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quote:
Originally posted by Pyrtolin:
quote:
And since the Iranians are stupid and crazy as demonstrated above
Rather, as asserted with no actual evidence but simply on the basis of profession of ignorance and acceptance of propaganda from the war machine.

you don't understand what people would do something. Perhaps you should invest some effort in actually understanding the situation instead of proffering up your ignorance as evidence of them being incompetent or insane, and that's not even getting to conflating their behavior with that of people from completely different political and religious factions.

Do you deny that the Ayatollah rules Iran?

Do you deny that the Ayatollah and many of the leaders he has installed have gone on record about how the US is evil and they want to destroy us?

Do you deny that huge portions of the population participate in rallies and parades where they chant "death to America?"

The only ignorance here comes from those who willfully dismiss a threat from people who are literally telling us they want to kill us. And no, it isn't some minor part of the Iranian government, it is their Supreme Leader and the heads of his military.

[ March 19, 2015, 11:44 AM: Message edited by: Seneca ]

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TomDavidson
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I would deny that the Ayatollah rules Iran, actually.
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Fenring
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quote:
Originally posted by Pyrtolin:
quote:
Originally posted by Fenring:
Pyr, the only point you're making is that you think the senatorial letter is more likely to result in a bad result than Kerry's action was. How do you not see that this has zero to do with what is legal?

If you abstract away the motivation, then it's the outcome that determines whether it meets the bar for treasonous activity. Thus a trial might have determined whether Kerry's acts met the bar for something that was simply illegal, a trail of the Senators that issued the letter would determine whether it met the bar for constitutional violations= both of separation of powers and, if negotiations fail to prevent war because of it, of treason.

In either case, the best we can do, in absence of a trial, is speculate as to whether they would have been found in violation; and so long as no charges are pressed, the acts are effectively left as allowable.

Oh yeah, I'm sure anyone who starts a war in America under dubious circumstances will definitely be taken to task for it.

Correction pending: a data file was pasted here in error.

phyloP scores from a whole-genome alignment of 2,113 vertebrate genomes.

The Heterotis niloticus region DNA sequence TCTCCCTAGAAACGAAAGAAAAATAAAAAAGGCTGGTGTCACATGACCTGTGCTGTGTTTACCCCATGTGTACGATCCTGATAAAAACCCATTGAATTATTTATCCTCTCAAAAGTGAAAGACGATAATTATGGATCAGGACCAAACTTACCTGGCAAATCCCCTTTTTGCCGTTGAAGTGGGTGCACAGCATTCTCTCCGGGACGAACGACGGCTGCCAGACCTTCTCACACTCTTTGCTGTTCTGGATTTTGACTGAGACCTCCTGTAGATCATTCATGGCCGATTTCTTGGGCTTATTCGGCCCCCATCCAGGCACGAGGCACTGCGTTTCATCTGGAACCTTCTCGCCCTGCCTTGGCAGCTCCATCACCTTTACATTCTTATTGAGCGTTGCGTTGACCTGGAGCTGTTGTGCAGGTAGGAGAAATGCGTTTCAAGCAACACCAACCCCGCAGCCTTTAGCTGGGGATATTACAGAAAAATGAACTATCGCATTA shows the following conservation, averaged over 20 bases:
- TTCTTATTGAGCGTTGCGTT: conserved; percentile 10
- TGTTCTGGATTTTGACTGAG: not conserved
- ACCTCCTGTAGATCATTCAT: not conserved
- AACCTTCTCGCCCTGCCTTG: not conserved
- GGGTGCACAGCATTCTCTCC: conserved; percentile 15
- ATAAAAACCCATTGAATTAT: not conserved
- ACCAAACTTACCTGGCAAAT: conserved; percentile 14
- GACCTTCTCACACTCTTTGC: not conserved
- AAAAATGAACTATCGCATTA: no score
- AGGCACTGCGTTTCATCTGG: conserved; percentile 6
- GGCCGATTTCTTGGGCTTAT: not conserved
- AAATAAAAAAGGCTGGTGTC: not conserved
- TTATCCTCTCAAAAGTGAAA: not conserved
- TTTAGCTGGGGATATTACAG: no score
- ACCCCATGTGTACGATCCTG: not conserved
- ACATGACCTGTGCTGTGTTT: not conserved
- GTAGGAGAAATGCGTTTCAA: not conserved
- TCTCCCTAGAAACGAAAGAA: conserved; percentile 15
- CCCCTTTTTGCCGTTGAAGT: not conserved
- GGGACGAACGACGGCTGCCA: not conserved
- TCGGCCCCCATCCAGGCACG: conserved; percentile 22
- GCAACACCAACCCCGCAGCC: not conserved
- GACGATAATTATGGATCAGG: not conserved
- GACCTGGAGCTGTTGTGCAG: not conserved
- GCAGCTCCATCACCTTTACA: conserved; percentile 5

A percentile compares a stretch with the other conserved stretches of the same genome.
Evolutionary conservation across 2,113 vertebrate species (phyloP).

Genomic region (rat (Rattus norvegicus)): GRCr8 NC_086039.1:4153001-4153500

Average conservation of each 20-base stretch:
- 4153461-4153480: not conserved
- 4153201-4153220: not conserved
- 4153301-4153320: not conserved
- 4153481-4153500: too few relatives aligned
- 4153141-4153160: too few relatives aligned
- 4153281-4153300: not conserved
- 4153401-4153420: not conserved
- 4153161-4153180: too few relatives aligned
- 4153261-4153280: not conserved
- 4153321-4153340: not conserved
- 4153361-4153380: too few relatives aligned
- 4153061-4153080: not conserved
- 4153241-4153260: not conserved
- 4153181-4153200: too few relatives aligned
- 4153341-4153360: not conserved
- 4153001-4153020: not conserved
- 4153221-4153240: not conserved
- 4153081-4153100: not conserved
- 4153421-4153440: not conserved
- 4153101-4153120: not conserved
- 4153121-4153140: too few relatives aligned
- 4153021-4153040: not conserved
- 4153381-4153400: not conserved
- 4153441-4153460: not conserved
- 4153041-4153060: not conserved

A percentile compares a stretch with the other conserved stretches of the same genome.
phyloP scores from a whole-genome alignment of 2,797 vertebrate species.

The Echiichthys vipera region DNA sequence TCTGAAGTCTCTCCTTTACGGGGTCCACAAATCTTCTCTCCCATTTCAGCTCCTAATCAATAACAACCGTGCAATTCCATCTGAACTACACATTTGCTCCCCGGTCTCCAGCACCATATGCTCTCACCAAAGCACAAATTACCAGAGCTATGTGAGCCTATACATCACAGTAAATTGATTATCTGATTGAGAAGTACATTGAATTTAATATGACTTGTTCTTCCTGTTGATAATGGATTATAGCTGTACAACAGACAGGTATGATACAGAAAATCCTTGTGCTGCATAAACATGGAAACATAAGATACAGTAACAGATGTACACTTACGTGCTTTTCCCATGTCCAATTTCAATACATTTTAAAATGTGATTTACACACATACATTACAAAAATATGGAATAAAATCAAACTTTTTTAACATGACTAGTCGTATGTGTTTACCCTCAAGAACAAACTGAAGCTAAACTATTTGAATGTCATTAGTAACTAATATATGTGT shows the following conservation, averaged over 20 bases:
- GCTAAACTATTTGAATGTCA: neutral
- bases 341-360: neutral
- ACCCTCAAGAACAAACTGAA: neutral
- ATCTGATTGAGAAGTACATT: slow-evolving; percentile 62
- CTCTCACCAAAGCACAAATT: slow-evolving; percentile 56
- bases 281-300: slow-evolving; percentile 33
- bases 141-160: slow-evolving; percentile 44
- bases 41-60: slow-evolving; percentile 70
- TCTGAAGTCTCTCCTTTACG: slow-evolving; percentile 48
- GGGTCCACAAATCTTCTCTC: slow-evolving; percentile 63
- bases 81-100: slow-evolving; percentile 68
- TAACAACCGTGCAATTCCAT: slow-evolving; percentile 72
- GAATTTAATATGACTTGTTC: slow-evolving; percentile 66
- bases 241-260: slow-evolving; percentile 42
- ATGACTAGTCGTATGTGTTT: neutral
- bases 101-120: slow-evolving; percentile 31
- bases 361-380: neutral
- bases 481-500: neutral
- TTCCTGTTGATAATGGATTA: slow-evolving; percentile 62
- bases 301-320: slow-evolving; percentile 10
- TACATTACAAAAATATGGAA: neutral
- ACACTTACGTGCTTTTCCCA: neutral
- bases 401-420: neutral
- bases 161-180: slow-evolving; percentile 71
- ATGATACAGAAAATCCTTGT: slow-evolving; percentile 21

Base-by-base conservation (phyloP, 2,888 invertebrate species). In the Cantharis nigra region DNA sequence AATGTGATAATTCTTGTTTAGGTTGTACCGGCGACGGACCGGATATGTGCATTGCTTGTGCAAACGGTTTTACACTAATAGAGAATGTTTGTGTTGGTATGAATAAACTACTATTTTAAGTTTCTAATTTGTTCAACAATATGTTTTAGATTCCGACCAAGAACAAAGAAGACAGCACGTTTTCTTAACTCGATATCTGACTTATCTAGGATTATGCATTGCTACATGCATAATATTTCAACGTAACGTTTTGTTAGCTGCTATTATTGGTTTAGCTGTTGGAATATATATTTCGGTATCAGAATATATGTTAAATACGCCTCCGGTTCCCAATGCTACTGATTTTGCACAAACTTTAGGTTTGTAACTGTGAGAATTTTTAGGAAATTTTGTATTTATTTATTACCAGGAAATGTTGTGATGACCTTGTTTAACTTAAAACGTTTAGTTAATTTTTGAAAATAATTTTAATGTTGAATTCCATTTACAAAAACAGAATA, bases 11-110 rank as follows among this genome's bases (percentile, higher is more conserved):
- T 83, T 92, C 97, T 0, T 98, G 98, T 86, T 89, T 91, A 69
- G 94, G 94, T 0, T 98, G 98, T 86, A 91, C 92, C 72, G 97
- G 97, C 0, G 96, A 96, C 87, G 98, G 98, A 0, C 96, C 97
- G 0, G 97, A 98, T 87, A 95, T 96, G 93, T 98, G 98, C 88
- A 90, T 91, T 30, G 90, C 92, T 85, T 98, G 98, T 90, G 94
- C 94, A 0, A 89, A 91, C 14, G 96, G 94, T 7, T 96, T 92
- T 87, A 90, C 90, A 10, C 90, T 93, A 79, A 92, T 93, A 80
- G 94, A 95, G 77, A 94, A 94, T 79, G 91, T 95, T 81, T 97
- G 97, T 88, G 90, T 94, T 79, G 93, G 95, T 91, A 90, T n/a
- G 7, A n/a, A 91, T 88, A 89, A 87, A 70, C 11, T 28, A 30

Believe me, if the senators are taken to trial for their actions it will have zero to do with any possible military repercussions, and will entirely be a political ploy in the same vein as trying to impeach Clinton over his affair. To be fair the Republicans made their own bed with that one.

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Pyrtolin
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quote:
Do you deny that the Ayatollah rules Iran?
He has significant influence. He does not directly rule.

quote:
Do you deny that the Ayatollah and many of the leaders he has installed have gone on record about how the US is evil and they want to destroy us?
Some presidents have been more bellicose than others. I would like to see you explicitly cite the Ayatollah on the record as explicitly vowing to destroy the US.

quote:
Do you deny that huge portions of the population participate in rallies and parades where they chant "death to America?"
There are rallies though the degree to which participation is voluntary is questionable, as are the translations of speech provided by those that benefit from ginning up conflict.
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Seriati
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quote:
Originally posted by Greg Davidson:
Seriati, I disagree. Republicans are the ones who have identified multiple dictators and regimes as Hitlers.

And no one on the left has ever identified regimes as Nazi's? Seriously, not a single regime that repressed women or that executes people for being gay?

The world is not a safe place. You have to concede that there is clearly a line within people can assert that a particular leader is a danger to the world, to the US or even to humanity in general and it not be a "scare tactic"? And in fact, Islamic extremism with it's root in non-rational (ie ideological/religious) considerations certainly is an area where there is a potential for truly horrible leaders to evolve.
quote:
Remember Saddam Hussein?
Sure. Not clear to me there is a world where he was not a horrible leader that committed atrocities that any civilized world should not tolerate.
quote:
Qadaffi?